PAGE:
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Mark Waldrep/Sound Liaison/DSD vs PCM part 2,(Mark answers computer audiophile.)

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Jud, thanks. Yes, dac sweetspot is going to be a major factor, as is availability of the recording..unless of course this debate is supposed to be among those who record (in which case, let Mark, Barry, Jared, Tom and the other few folks here debate it, and wake me up when it is closed). DSD is not an acceptable recording format for a majority of popular labels, mainly due to the simple fact that it cannot be easily edited and manipulated. But for us audio lovers, that issue is irrelevant except for the paucity of native DSD pop/rock recordings. But for archiving/transferring analog tapes, it seems a lot of traction is in DSD128 and DSD256, regardless of the fact that more of the buying market owns PCM playback gear than DSD playback gear.


When Paul R says "equal" I will debate that comment, though. Nothing between PCM and DSD is equal IMHO. Equivalent maybe..in terms of sound quality, but to equate a format that uses samples to a format that uses a modulated stream...is, well, illogical. And in terms of sound quality, it is SOOOO dependent on the rest of the system that this debate is chock full of unmovable variables....i.e not worth debating. In tests that have already occurred (documented on the web), many find 24/192 to sound quite similar to DSD64...but then what can be said for the pool of listeners, or even for each format's higher variant (24/352.8k, for example, or DSD128 or DSD256). It's all so subjective at this sound quality level that it is almost absurd to subject it to hundreds of pages of debate. In my own listening, Norah Jones's DSD box set sounds better than her 24/192 PCM one in several DACs I've heard...and her 24/192 PCM one sounds better in a number of DACs I've heard. And these are different masterings!! Good luck with that. Same goes for those few simultaneous comparo recordings (Massimo Gon's Lizst recording, for example).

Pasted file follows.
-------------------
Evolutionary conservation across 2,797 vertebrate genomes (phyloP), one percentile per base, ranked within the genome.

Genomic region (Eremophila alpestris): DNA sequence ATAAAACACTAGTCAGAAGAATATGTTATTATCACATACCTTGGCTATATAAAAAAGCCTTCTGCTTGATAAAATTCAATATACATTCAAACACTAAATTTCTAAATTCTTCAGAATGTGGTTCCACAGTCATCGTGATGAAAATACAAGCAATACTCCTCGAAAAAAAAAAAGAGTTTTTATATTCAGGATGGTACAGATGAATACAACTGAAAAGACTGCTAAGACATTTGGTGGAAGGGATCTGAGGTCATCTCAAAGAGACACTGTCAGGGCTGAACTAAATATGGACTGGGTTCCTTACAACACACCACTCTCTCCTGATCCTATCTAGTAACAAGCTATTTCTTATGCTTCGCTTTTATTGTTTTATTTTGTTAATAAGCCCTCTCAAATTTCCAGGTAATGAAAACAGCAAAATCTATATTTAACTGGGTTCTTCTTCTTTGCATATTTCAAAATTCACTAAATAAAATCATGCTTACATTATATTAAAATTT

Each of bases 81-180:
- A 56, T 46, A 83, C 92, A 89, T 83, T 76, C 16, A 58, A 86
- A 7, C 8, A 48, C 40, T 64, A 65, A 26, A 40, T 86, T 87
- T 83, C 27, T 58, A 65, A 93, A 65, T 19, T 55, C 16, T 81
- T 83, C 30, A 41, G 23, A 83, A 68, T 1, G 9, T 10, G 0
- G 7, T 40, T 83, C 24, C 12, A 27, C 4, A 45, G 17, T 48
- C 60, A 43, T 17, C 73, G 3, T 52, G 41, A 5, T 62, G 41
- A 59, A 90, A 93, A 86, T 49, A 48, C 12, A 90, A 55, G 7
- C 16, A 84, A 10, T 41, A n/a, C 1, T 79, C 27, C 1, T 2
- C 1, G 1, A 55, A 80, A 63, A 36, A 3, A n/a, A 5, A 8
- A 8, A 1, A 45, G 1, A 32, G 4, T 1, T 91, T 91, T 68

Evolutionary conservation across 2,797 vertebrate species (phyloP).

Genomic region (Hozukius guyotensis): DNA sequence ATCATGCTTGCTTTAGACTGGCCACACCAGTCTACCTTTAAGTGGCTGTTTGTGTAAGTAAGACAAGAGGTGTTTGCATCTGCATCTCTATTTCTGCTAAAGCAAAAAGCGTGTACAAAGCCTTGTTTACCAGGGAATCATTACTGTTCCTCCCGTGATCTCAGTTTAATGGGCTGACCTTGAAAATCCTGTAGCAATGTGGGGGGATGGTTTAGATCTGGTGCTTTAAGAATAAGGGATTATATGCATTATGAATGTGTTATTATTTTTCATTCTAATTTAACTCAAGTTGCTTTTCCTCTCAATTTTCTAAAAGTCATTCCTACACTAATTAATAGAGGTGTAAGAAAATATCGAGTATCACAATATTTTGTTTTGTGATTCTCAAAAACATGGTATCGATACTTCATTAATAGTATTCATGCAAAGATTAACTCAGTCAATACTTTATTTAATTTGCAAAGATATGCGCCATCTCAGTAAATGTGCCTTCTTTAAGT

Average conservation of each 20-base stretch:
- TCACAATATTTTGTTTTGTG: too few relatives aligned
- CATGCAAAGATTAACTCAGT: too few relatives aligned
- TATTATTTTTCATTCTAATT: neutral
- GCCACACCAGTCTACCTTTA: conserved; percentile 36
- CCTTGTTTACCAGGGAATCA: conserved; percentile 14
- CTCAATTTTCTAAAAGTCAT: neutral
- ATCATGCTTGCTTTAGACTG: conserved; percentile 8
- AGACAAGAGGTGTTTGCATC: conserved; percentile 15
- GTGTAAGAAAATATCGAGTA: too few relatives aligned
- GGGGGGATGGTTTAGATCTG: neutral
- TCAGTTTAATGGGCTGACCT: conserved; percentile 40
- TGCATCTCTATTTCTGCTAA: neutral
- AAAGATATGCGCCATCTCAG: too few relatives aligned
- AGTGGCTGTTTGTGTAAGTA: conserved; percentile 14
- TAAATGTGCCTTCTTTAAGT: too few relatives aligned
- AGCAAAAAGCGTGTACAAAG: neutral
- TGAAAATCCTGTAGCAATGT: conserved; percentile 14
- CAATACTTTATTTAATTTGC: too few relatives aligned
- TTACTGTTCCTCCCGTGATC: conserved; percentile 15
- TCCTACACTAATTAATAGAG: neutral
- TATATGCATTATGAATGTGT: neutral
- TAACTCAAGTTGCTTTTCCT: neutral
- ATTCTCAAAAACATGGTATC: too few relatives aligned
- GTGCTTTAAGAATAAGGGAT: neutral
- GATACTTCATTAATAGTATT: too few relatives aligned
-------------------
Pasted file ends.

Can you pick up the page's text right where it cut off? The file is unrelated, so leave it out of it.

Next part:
The pros tend to think that 24/352.8k is required to edit DSD64, so that may tell someone something, too (unless, of course, 24/352.8k was simply picked cuz they could..and they wanted to create a term called DXD for bragging rights purposes...who knows).

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One could do as 2L.no and record in DXD rate, do the edits and processing as usual if possible (I can't check in my own setup so someone can tell me if it works in major DAWs and easily available capture cards), and only at the final stage convert to DSD.


DSD is very close to how analogue works, so to me the Blue Coast Records way makes sense: part of the production chain is in analogue.


Another way is to also use PCM, even lower than DXD, but use a specific setup with specific plugins which do not sound digital at all when used properly, and then either provide the PCM or convert to DSD, provided of course the provenance is mentioned.


Although I am biased, my favorite way to record in DSD is what Jared does. He mixes in the box, in analog, before the ADC, then sends the mix directly to DSD. No editing, period.


BTW, I'd MUCH rather have Morten's (2L) 24/352.8k native recordings (aka DXD) than have them converted to DSD. Why do it?

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